News Roundup

Wednesday, February 06, 2008

Some newes from around the way:

Young Japanese Starting to Embrace Diversity

There are many things of which Japan and the Japanese citizens can be proud -- technological innovation, strong economic power, and cultural trendsetter. On the other hand and just like any other country, there are other things for which Japan deserves to be criticized -- nationalistic denials over its World War II atrocities, its insistence on continuing to kill whales, and its reputation for being intolerant of “outsiders.”
The Emergence of a new Clinton Coalition

The results of Super Tuesday primaries left the democratic race where it started – a near even split of delegates for Obama and Clinton. As expected, Obama received strong support from African American, male and young (18-30) voters while Clinton solidified her standings with women, Hispanic and older (45 and above) voters.
Indian Americans make an impact on 'Super Tuesday'

Indian Americans, who have a sizeable population in crucial 'Super Tuesday' states like California, New York, New Jersey and Illinois, voted in large numbers in the presidential primaries to play a vital role in shaping the country's political landscape.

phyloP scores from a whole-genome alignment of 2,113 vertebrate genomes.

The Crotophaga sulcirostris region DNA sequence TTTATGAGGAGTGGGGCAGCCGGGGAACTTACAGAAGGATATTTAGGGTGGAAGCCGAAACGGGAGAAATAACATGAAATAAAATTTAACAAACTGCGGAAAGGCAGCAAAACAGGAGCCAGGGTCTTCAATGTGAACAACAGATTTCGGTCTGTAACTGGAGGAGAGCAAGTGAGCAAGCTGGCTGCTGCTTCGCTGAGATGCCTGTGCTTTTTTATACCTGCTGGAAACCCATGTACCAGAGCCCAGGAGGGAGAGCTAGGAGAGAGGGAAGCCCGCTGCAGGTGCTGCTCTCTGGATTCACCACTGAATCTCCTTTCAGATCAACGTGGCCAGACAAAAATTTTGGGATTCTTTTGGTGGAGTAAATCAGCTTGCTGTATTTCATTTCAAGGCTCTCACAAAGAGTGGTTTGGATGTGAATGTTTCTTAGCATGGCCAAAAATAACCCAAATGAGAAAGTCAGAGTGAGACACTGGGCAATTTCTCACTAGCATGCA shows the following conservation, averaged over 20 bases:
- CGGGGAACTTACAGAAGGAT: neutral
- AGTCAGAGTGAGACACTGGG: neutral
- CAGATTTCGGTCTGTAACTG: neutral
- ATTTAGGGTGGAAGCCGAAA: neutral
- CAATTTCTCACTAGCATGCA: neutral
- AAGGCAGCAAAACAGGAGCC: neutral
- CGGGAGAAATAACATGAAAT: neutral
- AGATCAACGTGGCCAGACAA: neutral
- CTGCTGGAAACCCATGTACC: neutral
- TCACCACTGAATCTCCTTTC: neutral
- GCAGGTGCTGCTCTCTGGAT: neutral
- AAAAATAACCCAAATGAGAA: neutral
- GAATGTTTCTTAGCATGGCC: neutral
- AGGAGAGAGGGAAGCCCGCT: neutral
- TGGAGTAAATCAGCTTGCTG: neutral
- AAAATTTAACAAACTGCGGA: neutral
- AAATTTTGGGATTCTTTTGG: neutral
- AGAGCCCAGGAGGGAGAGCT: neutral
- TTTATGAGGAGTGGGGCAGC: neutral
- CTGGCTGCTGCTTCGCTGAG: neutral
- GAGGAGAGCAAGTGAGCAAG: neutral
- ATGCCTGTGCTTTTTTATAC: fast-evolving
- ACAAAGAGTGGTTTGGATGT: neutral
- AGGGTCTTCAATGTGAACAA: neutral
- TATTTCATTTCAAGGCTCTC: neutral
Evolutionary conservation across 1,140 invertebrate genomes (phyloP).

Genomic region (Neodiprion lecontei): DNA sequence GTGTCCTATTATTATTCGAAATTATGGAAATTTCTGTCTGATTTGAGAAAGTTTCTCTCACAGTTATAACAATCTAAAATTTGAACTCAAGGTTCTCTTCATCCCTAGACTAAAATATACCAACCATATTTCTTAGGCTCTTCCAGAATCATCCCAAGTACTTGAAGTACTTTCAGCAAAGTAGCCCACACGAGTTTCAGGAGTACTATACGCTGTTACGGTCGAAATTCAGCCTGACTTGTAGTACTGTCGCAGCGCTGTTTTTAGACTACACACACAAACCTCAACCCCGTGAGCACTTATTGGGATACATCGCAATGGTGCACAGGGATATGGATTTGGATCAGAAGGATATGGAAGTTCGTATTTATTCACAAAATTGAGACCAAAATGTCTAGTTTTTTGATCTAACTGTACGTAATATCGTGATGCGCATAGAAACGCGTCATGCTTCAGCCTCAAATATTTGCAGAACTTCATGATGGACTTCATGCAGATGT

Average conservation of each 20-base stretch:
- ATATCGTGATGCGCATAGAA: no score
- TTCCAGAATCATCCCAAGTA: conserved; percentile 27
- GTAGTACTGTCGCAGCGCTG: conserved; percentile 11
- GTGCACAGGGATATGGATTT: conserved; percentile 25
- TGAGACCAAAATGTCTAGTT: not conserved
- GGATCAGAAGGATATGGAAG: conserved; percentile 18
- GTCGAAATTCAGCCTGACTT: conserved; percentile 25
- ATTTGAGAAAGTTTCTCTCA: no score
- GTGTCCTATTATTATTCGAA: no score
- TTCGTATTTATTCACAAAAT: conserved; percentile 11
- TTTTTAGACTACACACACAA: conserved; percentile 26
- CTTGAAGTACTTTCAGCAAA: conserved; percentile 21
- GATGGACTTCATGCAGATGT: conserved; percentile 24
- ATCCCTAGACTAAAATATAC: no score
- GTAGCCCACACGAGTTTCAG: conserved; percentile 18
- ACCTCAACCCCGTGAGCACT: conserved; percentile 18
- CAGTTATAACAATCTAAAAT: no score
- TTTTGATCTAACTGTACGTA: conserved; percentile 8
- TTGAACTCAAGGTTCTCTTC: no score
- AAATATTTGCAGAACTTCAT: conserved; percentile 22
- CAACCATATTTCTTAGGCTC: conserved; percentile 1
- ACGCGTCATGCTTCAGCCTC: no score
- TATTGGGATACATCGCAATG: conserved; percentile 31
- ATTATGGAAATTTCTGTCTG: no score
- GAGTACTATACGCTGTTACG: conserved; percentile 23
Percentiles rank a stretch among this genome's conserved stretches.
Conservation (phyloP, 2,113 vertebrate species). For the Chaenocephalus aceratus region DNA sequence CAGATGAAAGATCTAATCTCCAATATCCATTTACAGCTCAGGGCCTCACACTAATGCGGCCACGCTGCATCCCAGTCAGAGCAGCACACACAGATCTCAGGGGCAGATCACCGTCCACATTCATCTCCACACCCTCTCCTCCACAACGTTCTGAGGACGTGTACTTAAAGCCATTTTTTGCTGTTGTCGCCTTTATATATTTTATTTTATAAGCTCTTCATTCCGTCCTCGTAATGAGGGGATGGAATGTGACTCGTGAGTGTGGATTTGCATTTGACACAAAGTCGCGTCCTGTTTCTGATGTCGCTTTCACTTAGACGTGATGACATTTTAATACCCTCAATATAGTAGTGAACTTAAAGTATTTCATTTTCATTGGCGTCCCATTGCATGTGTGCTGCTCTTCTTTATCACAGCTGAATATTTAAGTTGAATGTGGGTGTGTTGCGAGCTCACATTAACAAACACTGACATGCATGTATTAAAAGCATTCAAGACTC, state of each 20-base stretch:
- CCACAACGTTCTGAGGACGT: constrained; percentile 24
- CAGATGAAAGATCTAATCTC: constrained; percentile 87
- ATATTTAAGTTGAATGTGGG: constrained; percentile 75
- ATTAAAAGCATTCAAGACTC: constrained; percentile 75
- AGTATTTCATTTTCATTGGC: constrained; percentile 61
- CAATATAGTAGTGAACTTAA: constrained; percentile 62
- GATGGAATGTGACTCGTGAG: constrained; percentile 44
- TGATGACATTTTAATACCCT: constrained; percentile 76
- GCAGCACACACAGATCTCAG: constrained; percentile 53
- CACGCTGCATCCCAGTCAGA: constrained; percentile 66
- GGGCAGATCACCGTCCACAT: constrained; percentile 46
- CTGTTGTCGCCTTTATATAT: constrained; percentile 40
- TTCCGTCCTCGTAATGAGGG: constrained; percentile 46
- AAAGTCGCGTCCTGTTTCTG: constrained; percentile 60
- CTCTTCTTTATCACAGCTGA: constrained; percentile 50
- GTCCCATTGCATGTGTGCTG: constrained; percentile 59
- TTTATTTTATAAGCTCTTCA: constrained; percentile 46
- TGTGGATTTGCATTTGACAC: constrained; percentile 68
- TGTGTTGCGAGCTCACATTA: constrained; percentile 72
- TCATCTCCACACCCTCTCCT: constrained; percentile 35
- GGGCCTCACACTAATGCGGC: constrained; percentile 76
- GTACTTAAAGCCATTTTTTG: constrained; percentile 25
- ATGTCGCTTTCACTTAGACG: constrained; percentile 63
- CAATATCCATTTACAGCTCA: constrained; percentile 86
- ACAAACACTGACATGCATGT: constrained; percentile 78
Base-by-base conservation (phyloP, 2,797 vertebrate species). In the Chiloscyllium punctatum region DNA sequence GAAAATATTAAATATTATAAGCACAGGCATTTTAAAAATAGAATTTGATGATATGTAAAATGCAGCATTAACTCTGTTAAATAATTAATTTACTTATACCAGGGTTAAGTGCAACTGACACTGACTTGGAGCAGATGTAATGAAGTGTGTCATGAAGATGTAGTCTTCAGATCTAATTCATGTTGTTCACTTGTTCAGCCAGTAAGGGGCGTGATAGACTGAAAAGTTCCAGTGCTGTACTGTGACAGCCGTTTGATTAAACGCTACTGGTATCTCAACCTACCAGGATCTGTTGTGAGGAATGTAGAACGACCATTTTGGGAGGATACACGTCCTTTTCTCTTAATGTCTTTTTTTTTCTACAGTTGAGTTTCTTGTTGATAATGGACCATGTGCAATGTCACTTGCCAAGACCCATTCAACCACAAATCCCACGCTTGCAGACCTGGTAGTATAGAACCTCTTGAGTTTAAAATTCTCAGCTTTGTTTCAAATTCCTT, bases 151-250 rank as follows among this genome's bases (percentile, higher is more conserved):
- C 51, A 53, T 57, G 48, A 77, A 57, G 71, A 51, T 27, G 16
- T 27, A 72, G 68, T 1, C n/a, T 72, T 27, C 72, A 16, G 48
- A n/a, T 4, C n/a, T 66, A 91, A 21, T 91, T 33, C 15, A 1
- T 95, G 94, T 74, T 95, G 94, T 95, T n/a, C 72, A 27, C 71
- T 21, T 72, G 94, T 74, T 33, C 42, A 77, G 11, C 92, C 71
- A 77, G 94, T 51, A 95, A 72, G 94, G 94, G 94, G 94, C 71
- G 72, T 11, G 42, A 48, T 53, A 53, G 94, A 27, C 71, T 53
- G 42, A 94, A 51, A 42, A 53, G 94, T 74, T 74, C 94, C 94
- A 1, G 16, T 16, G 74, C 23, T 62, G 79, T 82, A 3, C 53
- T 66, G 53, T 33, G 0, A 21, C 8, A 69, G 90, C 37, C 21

Conversations with Fil-Am Democratic campaigners

San Francisco-based Angelica Jongco, 29, works as a civil rights attorney for the nonprofit agency Public Advocates. One would think that that alone would fill her daily schedule. However, when she’s not defending the rights of Bay Area’s citizens, she’s working full-speed for the Barack Obama campaign. "I first saw Senator Obama speak on TV at the 2004 Democratic National Convention," she wrote in an email interview. "He gave a speech that was electrifying, and I (along with) probably much of the nation did a double take: ‘Who is this guy?’" Fast forward four years later, and Jongco is now an active campaigner for the Obama presidential election team. "I had no idea that I would get so drawn in to volunteering for him," she said. "I’ve never been so excited about a political leader before."
Seattle Takes Steps to Recognize Minorities’ Role in Shaping Region

This year, two new museums and a new traditional gate marking the city’s Chinatown will be completed, formally acknowledging the role minority groups have played in shaping Seattle and the region — even as those roles are changing. The new touchstones will meet dueling misperceptions: that the city has had a bland racial past and that tolerance and unity are among the local natural resources.
Asian Groups Respond to SalesGenie Bowl Ads

Response to's offensive and just-plain-dumb Super Bowl commercials has been a bit more muted than I expected, for a good reason. While groups representing Asian Americans are plenty disgusted by the ads' crude ethnic stereotypes, they're also reluctant to give the spots more exposure than they've already received.